## Problems of the Week

## How have POWs helped you grow mathematically?

For me, POWs serve as a unique way to learn a certain term or technique. Instead of learning from a textbook or a hands on lesson, you are forced to problem solve and not only solve the problem, but also find out how to solve the problem. I personally think POWs are great because they offer a challenge for students, a different way to learn certain content matter, and most importantly improve one's problem solving skills.

## Semester 1, POW 2 – The Triangle Problem

Ben Malone

PoW #2: The Triangle Problem

Problem: Create two non-congruent triangles that use five of the same parts(sides and angles).

Process: The first thing I did was try and figure out which parts of the triangle I needed to keep constant between the two triangles. I knew that SSS was a congruence shortcut so I couldn’t have more than two of those and I also knew that if you know any two angles of a triangle you automatically know three so having only two angles would be pointless over three meaning that no matter what the congruent parts would have to be three angles and two sides. From there I essentially came up with all the locations the sides could be in as long as neither of the sides were in their original places so congruence could not be determined through the AAS conjecture. There were four total orientations I came up with for that, two of which were not congruent to the original orientation I came up with.

Solution:

Original:

PoW #2: The Triangle Problem

Problem: Create two non-congruent triangles that use five of the same parts(sides and angles).

Process: The first thing I did was try and figure out which parts of the triangle I needed to keep constant between the two triangles. I knew that SSS was a congruence shortcut so I couldn’t have more than two of those and I also knew that if you know any two angles of a triangle you automatically know three so having only two angles would be pointless over three meaning that no matter what the congruent parts would have to be three angles and two sides. From there I essentially came up with all the locations the sides could be in as long as neither of the sides were in their original places so congruence could not be determined through the AAS conjecture. There were four total orientations I came up with for that, two of which were not congruent to the original orientation I came up with.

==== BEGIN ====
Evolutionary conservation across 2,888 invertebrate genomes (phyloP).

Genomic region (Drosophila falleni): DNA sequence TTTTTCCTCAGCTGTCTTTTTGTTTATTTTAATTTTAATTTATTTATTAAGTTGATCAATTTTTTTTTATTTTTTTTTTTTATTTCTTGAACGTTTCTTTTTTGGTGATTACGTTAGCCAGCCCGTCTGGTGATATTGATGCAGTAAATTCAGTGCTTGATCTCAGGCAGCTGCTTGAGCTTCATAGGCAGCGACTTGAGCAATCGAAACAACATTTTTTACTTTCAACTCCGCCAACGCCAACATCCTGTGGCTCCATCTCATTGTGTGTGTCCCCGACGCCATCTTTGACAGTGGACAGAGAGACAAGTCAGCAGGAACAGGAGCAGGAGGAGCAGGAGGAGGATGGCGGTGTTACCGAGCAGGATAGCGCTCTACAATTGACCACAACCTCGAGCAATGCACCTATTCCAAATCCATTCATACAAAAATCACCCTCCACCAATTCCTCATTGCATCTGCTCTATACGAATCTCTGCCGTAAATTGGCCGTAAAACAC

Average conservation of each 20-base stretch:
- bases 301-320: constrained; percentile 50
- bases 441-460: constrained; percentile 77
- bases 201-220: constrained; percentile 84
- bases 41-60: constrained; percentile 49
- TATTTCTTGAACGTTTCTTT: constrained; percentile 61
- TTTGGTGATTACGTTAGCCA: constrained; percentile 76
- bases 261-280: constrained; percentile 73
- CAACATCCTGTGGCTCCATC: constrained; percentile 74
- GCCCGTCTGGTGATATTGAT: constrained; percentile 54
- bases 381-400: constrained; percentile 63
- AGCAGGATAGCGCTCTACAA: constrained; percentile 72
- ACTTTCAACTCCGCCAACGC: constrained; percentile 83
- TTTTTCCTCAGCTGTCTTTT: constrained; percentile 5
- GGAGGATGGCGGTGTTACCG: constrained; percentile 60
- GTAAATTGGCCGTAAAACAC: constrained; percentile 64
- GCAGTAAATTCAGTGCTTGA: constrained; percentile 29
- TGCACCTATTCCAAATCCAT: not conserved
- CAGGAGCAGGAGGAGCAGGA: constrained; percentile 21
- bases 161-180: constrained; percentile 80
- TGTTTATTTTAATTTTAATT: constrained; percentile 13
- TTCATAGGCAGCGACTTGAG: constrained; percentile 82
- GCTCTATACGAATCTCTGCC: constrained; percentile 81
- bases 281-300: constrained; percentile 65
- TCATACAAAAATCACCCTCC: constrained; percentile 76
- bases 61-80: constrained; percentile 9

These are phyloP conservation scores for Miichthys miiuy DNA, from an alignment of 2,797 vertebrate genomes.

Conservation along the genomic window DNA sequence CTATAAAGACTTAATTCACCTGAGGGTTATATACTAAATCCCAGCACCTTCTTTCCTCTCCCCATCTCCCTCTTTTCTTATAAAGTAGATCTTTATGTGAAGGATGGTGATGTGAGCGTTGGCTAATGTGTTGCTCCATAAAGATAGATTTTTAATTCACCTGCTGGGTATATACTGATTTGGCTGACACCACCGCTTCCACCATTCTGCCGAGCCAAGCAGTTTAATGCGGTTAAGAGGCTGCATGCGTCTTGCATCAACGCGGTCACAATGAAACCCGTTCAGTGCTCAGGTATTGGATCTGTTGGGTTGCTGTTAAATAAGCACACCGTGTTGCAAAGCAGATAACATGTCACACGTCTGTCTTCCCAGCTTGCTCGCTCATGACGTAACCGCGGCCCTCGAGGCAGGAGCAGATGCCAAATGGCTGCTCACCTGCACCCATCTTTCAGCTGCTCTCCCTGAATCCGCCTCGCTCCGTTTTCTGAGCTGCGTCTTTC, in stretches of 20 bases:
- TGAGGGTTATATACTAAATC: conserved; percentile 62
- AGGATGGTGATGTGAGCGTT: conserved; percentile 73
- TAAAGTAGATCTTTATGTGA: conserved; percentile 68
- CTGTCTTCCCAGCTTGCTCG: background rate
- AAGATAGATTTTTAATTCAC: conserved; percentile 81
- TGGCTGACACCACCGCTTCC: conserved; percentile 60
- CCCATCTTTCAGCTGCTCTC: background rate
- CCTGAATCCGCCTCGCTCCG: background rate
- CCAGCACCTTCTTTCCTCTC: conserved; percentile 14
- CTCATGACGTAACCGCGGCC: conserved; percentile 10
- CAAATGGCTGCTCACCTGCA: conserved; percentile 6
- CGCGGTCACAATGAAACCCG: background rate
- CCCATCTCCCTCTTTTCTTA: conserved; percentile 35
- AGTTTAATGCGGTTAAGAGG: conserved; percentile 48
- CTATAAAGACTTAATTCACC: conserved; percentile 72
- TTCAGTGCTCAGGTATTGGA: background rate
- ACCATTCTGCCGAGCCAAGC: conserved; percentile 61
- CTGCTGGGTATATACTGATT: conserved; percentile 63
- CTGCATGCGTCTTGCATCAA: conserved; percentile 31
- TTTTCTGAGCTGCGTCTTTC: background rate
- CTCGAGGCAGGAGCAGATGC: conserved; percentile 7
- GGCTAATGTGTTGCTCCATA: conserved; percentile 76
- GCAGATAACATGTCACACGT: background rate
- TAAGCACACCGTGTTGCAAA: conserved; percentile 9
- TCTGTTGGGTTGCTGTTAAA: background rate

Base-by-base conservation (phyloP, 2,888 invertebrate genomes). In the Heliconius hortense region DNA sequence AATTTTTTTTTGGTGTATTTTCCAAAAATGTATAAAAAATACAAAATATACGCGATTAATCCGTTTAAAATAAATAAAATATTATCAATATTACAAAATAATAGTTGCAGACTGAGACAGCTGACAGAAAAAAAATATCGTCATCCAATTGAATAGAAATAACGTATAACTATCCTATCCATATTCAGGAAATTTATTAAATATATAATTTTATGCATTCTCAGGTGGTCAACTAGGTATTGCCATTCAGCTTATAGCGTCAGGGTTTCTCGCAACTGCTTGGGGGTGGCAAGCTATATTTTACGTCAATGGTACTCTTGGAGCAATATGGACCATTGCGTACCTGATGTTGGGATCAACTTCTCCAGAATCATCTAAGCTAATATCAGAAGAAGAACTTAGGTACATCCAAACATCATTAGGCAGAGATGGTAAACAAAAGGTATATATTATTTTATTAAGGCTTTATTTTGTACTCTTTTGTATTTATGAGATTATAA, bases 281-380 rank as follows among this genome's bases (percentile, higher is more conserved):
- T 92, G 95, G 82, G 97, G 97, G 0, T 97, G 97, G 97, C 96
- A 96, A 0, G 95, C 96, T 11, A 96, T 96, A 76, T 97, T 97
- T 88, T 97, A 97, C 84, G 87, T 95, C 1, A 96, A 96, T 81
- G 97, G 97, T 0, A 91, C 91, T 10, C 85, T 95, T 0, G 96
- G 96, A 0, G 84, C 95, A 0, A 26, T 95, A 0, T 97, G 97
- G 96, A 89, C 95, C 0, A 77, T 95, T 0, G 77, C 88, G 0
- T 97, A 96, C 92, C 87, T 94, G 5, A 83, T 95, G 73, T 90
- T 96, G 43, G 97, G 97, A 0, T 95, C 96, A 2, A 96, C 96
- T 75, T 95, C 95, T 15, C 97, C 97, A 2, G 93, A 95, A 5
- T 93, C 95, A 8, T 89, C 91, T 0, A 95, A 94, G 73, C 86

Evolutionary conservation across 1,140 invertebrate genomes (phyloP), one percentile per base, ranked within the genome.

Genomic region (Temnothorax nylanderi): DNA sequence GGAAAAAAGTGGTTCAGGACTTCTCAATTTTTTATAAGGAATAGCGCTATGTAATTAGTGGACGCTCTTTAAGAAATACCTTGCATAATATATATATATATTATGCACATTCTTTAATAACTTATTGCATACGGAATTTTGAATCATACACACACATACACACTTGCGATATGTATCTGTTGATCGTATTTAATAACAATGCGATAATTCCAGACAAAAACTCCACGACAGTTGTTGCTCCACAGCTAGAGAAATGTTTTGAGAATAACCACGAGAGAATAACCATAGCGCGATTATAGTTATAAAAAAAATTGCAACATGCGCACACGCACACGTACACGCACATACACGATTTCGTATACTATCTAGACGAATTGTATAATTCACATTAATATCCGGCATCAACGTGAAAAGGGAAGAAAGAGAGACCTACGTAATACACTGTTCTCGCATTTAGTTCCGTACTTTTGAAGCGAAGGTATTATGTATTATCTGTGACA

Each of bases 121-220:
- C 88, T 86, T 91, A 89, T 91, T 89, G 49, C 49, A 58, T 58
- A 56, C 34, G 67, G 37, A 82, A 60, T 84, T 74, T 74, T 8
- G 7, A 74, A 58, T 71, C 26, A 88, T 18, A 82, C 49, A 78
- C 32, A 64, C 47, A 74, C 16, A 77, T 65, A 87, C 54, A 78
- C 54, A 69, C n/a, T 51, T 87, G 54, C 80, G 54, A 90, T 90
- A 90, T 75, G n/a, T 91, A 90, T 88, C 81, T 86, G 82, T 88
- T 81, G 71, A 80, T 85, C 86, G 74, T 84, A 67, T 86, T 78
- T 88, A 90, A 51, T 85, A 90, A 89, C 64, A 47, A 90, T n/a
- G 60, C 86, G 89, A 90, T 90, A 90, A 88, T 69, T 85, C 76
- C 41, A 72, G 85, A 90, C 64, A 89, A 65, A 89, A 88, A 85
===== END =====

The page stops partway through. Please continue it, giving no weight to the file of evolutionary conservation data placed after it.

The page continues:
Solution:

Original:

Solution 1:

Solution 2:

Both of these solutions can not be proved congruent to the original through any of the triangle congruence conjectures. None of the sides are in their original spots so AAS can not prove congruence through the sides and SAS and ASA don’t work, because different angles are used for each theorem on each side.

Evaluation:

I would say that I learned a whole lot more about triangle congruence, specifically about which ones work in different situations. As far as my solution I’m pretty confident I’m right and I would say that I included a lot of detail about what exactly it was that I did so I’m pretty sure I hit the mark as far as grades go and I would say that I deserve at least a 25+/30.

Evaluation:

I would say that I learned a whole lot more about triangle congruence, specifically about which ones work in different situations. As far as my solution I’m pretty confident I’m right and I would say that I included a lot of detail about what exactly it was that I did so I’m pretty sure I hit the mark as far as grades go and I would say that I deserve at least a 25+/30.

## Semester 1, POW 1 – The Knights

Ben Malone

11/5/14

Problem of the Week #1: Knight Boredom No Longer

11/5/14

Problem of the Week #1: Knight Boredom No Longer

- The goal of this problem was to understand how the chess piece a knight works and if four of them in the corners of a 3x3 chess board could switch spots with one another.
- I used a whiteboard and markers to solve this problem. By creating a grid and labelling the sides I could easily keep track of the moves I was making. After quite a bit of trial and error I found a way that I could rotate the pieces either clockwise or counterclockwise depending on which I wanted so I did that and then did the exact same thing except rotated and that worked in the switching of the knights.

- The steps I used were:

2.(Black) A1 - B3

3.(White) C3 - B1

4.(Black) C1 - A2

5.(White) C2 - A1

6.(Black) A2 - C3

7.(White) B1 - A3

8.(Black) B3 - C1

9.(White) A1 - B3

10.(Black) C3 -B1

11.(White) A3 - C2

12.(Black) C1 - A2

13.(White) B3 - C1

14.(Black) B1 - A3

15.(White) C2 - A1

16.(Black) A2 - C3

I wouldn’t say my way of solving is the most efficient and uses the least number of moves, in fact it could probably halved to eight moves, however this was the only solution I could find.

- I think some good variances of this problem would be to change the size of the grid or/and change the type of piece that you use.